Second, I believe I don’t have to depend on the hope, however remote, of making it with a traditional publisher. Electronic publishing, via Kindle, Nook, and other e-formats has opened up the world to writers and readers in a way never before imagined. For writers, each of us now has the power to decide which pieces of our work will or won’t see publication. We decide the title of the novel, the cover design, how it is to be marketed, even the price.

For readers, the possibilities are endless. I recently received a Kindle (thanks to winning a contest by romance writer Michelle Garren Flye) and I’ve been amazed. It seems there is an almost endless supply of novels, novellas, and short story collections. Some are a little pricey for my tastes, but it seems an overwhelming percentage of the works are available for prices ranging from 99 cents to $2.99. Quite a few are even free, while others are available through Amazon’s new Amazon Prime lending library program.

As a reader, that’s hard to beat, especially when I know the writer of a $1.99-cent novel is actually making more on that sale than he would if a traditional publisher sold the work in paperback for eight bucks (because, in the literary world, moving product and making profit is the emphasis, the writer is mostly raw material to be used up and cast aside if he doesn’t like working for little more than a few quarters on each sale).

As a writer, this is becoming a big, brave new world. There are quite a few examples of indie publishers making it HUGE via e-publishing (J.A. KonrathAmanda Hocking, etc.), but that’s really not it. If it’s all about the money, even selling a couple of dozen copies of a novel is a better business deal for the individual writer than having the novel collecting virtual dust on the computer hard drive while one publisher after another rejects, or even ignores, your pitches.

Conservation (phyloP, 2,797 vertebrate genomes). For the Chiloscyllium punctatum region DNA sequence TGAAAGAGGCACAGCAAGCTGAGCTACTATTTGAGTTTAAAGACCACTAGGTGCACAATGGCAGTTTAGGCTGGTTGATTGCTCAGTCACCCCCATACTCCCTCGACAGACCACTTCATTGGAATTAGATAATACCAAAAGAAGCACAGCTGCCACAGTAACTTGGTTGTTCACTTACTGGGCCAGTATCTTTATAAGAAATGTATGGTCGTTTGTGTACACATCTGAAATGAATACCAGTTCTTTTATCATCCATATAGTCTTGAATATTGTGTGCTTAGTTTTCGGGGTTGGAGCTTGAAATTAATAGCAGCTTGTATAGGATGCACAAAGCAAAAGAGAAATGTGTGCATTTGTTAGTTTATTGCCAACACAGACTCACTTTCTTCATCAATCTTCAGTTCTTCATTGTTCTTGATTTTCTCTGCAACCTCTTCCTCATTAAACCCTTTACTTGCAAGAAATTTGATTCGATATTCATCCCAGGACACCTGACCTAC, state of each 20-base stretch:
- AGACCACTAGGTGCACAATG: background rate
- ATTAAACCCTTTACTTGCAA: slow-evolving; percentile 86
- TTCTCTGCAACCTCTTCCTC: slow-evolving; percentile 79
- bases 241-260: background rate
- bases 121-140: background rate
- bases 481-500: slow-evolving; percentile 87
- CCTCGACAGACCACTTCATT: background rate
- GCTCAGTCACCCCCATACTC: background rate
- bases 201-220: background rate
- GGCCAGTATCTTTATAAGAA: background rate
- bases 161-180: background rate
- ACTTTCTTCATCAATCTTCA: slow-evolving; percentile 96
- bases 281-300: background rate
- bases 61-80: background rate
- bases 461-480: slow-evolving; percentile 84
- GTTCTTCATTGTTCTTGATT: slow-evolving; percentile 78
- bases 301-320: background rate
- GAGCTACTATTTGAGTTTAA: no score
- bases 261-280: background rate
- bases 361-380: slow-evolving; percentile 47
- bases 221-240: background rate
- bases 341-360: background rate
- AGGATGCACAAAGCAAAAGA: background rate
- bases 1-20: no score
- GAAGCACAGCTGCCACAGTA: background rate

But it is more than the money. As a writer, having the ability to put your work out there, making a connection with readers -- be it a few dozen, a few hundred, or if I may be permitted to dream a bit, a few thousand -- is far beyond the hopes most writers have dared to dream.

So maybe, rather than think of 2012 as another step toward the end of traditional publishing, it’s the beginning of a wonderful new universe.

For writers and readers, there will be a Dec. 13, 2012. And it just might be better than Dec. 12.

Note: Coming up on Wednesday, Jan. 25, a conversation with author and confirmed super-speed-writer A.J. Brown, author of the recently released collection Along the Splintered Path, published by Dark Continents Publishing.


  1. great article. I'm right with you there. I always knew there would be a day after. ;-)

  2. Where the bloody Mayans were concerned, the sooner their civilization ended the better! We badly mis-read them, just about worse than the Aztecs...
    John, I'm sure you will be a great success in e-pub and we look forward to your success this year. I'm in that "few dozen" category myself and couldn't be happier. I also think that a measure of online self-pub success can serve as a (minor) credit with print agents. Couldn't hurt!

  3. Thanks for reading, Cat and Trek, and for the comments. And I think you're right, enough online sales could definitely interest some print folks. The trick is getting to that elusive "enough online sales."